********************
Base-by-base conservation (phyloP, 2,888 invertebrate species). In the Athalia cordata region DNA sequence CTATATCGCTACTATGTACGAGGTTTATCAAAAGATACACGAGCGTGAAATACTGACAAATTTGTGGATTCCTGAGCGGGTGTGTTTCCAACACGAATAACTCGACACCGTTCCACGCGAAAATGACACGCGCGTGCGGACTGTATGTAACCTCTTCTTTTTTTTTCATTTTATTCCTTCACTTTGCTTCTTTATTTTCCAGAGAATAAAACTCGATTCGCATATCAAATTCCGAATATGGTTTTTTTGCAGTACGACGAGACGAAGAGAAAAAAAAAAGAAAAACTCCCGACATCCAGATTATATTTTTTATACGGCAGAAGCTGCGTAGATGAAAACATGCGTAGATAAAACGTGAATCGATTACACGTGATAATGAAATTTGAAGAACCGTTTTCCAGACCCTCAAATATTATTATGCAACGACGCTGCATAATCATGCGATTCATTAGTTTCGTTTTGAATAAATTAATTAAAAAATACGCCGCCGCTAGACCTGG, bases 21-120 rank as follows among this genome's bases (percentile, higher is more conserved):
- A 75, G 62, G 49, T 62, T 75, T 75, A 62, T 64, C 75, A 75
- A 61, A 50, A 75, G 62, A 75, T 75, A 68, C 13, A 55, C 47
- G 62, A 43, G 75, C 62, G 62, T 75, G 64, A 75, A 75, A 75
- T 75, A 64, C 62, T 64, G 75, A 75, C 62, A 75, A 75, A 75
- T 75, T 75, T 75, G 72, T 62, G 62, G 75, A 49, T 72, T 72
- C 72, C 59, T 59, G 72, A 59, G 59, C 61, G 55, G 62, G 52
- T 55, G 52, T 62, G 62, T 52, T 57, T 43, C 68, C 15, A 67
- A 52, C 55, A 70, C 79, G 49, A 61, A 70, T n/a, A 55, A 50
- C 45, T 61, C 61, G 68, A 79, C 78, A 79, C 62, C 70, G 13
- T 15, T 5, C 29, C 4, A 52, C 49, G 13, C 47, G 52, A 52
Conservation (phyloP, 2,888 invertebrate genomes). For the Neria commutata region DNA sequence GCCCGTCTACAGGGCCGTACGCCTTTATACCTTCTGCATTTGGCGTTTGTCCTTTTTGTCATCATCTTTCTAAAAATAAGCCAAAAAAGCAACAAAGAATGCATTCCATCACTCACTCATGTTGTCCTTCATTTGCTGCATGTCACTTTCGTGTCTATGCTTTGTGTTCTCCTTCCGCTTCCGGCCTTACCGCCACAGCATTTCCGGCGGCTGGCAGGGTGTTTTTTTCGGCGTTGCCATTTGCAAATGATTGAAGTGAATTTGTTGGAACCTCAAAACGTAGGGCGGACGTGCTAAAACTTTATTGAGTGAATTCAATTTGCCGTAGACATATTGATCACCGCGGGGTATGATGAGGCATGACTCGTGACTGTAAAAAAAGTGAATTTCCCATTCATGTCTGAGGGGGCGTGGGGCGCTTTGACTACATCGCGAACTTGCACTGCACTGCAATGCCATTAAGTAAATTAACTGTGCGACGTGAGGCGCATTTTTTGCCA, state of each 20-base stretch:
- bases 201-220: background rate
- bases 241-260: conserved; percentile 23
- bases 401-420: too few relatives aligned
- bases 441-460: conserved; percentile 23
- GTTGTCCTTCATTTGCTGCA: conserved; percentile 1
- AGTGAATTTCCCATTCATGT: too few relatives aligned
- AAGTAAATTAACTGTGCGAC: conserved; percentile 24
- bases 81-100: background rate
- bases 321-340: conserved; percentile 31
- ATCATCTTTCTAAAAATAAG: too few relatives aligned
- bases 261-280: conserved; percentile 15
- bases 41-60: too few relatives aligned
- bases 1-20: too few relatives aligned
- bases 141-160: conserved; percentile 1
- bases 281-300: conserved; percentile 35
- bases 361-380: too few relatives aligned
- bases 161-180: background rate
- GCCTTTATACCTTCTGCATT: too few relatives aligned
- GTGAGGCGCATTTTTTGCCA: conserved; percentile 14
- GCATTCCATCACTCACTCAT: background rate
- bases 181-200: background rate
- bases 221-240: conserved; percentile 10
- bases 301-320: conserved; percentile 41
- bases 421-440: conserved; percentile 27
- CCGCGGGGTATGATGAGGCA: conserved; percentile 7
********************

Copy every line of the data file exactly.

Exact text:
Base-by-base conservation (phyloP, 2,888 invertebrate species). In the Athalia cordata region DNA sequence CTATATCGCTACTATGTACGAGGTTTATCAAAAGATACACGAGCGTGAAATACTGACAAATTTGTGGATTCCTGAGCGGGTGTGTTTCCAACACGAATAACTCGACACCGTTCCACGCGAAAATGACACGCGCGTGCGGACTGTATGTAACCTCTTCTTTTTTTTTCATTTTATTCCTTCACTTTGCTTCTTTATTTTCCAGAGAATAAAACTCGATTCGCATATCAAATTCCGAATATGGTTTTTTTGCAGTACGACGAGACGAAGAGAAAAAAAAAAGAAAAACTCCCGACATCCAGATTATATTTTTTATACGGCAGAAGCTGCGTAGATGAAAACATGCGTAGATAAAACGTGAATCGATTACACGTGATAATGAAATTTGAAGAACCGTTTTCCAGACCCTCAAATATTATTATGCAACGACGCTGCATAATCATGCGATTCATTAGTTTCGTTTTGAATAAATTAATTAAAAAATACGCCGCCGCTAGACCTGG, bases 21-120 rank as follows among this genome's bases (percentile, higher is more conserved):
- A 75, G 62, G 49, T 62, T 75, T 75, A 62, T 64, C 75, A 75
- A 61, A 50, A 75, G 62, A 75, T 75, A 68, C 13, A 55, C 47
- G 62, A 43, G 75, C 62, G 62, T 75, G 64, A 75, A 75, A 75
- T 75, A 64, C 62, T 64, G 75, A 75, C 62, A 75, A 75, A 75
- T 75, T 75, T 75, G 72, T 62, G 62, G 75, A 49, T 72, T 72
- C 72, C 59, T 59, G 72, A 59, G 59, C 61, G 55, G 62, G 52
- T 55, G 52, T 62, G 62, T 52, T 57, T 43, C 68, C 15, A 67
- A 52, C 55, A 70, C 79, G 49, A 61, A 70, T n/a, A 55, A 50
- C 45, T 61, C 61, G 68, A 79, C 78, A 79, C 62, C 70, G 13
- T 15, T 5, C 29, C 4, A 52, C 49, G 13, C 47, G 52, A 52
Conservation (phyloP, 2,888 invertebrate genomes). For the Neria commutata region DNA sequence GCCCGTCTACAGGGCCGTACGCCTTTATACCTTCTGCATTTGGCGTTTGTCCTTTTTGTCATCATCTTTCTAAAAATAAGCCAAAAAAGCAACAAAGAATGCATTCCATCACTCACTCATGTTGTCCTTCATTTGCTGCATGTCACTTTCGTGTCTATGCTTTGTGTTCTCCTTCCGCTTCCGGCCTTACCGCCACAGCATTTCCGGCGGCTGGCAGGGTGTTTTTTTCGGCGTTGCCATTTGCAAATGATTGAAGTGAATTTGTTGGAACCTCAAAACGTAGGGCGGACGTGCTAAAACTTTATTGAGTGAATTCAATTTGCCGTAGACATATTGATCACCGCGGGGTATGATGAGGCATGACTCGTGACTGTAAAAAAAGTGAATTTCCCATTCATGTCTGAGGGGGCGTGGGGCGCTTTGACTACATCGCGAACTTGCACTGCACTGCAATGCCATTAAGTAAATTAACTGTGCGACGTGAGGCGCATTTTTTGCCA, state of each 20-base stretch:
- bases 201-220: background rate
- bases 241-260: conserved; percentile 23
- bases 401-420: too few relatives aligned
- bases 441-460: conserved; percentile 23
- GTTGTCCTTCATTTGCTGCA: conserved; percentile 1
- AGTGAATTTCCCATTCATGT: too few relatives aligned
- AAGTAAATTAACTGTGCGAC: conserved; percentile 24
- bases 81-100: background rate
- bases 321-340: conserved; percentile 31
- ATCATCTTTCTAAAAATAAG: too few relatives aligned
- bases 261-280: conserved; percentile 15
- bases 41-60: too few relatives aligned
- bases 1-20: too few relatives aligned
- bases 141-160: conserved; percentile 1
- bases 281-300: conserved; percentile 35
- bases 361-380: too few relatives aligned
- bases 161-180: background rate
- GCCTTTATACCTTCTGCATT: too few relatives aligned
- GTGAGGCGCATTTTTTGCCA: conserved; percentile 14
- GCATTCCATCACTCACTCAT: background rate
- bases 181-200: background rate
- bases 221-240: conserved; percentile 10
- bases 301-320: conserved; percentile 41
- bases 421-440: conserved; percentile 27
- CCGCGGGGTATGATGAGGCA: conserved; percentile 7